If your Valentine is one of the millions of people out there who aren’t functional in the morning without a cup of coffee in hand, a gift card to his or her favorite café might be the best gift your money could buy. A $10 or $15 card should be enough to cover caffeine consumption for the workweek. Coffee’s not his thing? Put that same amount of money toward lunch at a favorite eatery near the office. To earn extra Valentine’s Day points, rearrange your schedule so you can have lunch together. If a restaurant gift card is too much for your budget, offer to make a week’s worth of lunches. Brown-bagging’s a lot more fun when someone else does the hard work.

5. Don’t go out to eat.
A night on the town’s nice, but a night snuggled up indoors is even better, right? That doesn’t mean heating up frozen dinners and zoning out in front of the TV, though—put on an apron and whip up a meal worthy of the special occasion. It doesn’t require expensive ingredients or hours of preparation; even a simple spaghetti dish looks fancy next to candlelight. Eat at the table or spread a blanket on the floor and dine picnic-style. If you’re a disaster in the kitchen, get takeout from one of your favorite restaurants and plate the meal before your partner gets home. (Plastic containers kind of kill the romance, in my opinion.) Don’t forget dessert!

6. Look for free tours around town.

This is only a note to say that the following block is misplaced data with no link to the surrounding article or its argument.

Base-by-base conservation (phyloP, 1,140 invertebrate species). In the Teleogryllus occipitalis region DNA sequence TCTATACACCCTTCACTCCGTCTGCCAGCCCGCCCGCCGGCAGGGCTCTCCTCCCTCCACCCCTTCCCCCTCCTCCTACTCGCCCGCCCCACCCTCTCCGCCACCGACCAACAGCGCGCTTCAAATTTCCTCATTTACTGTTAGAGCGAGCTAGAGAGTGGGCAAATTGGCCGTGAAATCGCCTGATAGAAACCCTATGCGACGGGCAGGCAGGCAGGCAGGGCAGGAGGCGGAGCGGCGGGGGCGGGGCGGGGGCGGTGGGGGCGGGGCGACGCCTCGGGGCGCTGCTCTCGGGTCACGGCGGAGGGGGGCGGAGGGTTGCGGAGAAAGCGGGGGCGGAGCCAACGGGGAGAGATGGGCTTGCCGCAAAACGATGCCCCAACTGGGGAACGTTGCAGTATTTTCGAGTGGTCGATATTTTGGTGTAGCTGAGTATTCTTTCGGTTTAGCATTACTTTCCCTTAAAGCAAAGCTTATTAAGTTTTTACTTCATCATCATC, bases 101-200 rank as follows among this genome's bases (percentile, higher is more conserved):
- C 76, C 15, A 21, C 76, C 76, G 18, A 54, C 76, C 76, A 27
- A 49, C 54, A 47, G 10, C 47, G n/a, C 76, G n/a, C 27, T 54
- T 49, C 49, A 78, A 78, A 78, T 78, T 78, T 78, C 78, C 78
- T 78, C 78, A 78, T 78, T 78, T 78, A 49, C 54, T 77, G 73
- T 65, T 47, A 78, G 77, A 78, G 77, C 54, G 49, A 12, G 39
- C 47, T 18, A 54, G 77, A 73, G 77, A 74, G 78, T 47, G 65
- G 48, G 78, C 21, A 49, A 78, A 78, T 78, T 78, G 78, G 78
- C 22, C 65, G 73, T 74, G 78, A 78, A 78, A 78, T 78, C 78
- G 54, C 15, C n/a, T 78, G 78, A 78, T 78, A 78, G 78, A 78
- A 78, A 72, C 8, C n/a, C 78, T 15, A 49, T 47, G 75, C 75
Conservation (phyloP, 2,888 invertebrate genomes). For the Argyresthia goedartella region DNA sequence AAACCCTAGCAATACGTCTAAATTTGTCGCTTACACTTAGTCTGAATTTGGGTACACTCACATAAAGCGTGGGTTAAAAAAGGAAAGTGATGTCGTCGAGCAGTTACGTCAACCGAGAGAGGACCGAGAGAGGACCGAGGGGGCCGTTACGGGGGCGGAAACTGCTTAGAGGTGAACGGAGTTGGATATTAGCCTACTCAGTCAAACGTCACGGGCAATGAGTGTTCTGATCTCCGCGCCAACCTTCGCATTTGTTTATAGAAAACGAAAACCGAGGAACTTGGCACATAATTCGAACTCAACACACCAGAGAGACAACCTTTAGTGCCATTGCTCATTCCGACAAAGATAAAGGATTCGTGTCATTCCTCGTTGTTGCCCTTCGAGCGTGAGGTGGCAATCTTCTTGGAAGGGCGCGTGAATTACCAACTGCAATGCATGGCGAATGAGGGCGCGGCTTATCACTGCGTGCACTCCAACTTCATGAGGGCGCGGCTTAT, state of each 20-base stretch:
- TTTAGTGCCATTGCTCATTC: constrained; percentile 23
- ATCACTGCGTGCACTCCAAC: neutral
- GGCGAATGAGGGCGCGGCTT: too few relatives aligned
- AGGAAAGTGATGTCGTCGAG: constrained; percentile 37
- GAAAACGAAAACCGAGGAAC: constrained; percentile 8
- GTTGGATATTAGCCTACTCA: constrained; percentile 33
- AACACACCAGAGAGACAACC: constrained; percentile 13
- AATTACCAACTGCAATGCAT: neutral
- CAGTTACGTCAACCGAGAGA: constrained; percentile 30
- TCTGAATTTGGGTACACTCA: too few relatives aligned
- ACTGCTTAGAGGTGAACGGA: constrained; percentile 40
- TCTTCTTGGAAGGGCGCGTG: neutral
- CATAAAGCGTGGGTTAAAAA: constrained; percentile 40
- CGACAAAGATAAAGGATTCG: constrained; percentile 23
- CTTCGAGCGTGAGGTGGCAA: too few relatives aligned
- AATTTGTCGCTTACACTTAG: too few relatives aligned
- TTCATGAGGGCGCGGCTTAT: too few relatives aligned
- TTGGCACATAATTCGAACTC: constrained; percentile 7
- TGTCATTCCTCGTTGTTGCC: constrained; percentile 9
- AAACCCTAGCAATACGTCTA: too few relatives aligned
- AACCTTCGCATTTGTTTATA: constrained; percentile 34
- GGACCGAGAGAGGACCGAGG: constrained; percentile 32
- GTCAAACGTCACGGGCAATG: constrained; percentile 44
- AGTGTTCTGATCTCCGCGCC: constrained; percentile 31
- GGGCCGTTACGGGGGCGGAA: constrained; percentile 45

Is there a brewery, winery, or chocolate factory within reasonable driving distance? Many of them offer free tours that almost always end with samples of their goods. Depending on what your Valentine’s into, it could be a cheap date that’s both informative and fun. That’s hard to beat! If there’s nothing like that where you live, look into local walking tours. Often they’re free (or practically free), and give you both a new way to look at your hometown. Try to find tours that walk by places that are meaningful to you, such as the restaurant where you had your first date or the park where you met. When all else fails, create your own tour and grab some snacks and beverages for the stroll. If you have time to plan it, that’s an even more thoughtful gift.

7. Help support his or her hobbies.
This is another gift idea I got from my friend who suggested the clean apartment. “Get your Valentine something inexpensive that he always needs, like film or printer ink,” she said. “It’s cheap and practical, but it also shows your appreciation.” I’d add that it demonstrates how much you’re paying attention, too. When you know enough about your partner’s passion to buy specific things that help or encourage the process, it shows how much you care. It’s supportive, simple, and sweet—you can’t ask for much more than that on Valentine’s Day.

Clearly, finding the perfect gift on February 14 doesn’t have to mean breaking the bank. It also doesn’t mean loading up on chocolate at the nearest Dollar Tree just to pinch a few pennies. One great thing about this recession is that people are less focused on the material value of goods, which means sentimentality’s making a comeback. Use that to your advantage this time around, and come up with a gift that wins your partner’s affections, not your credit card company’s. This year, it really is the thought—and effort—that count.

Comments

Loading comments...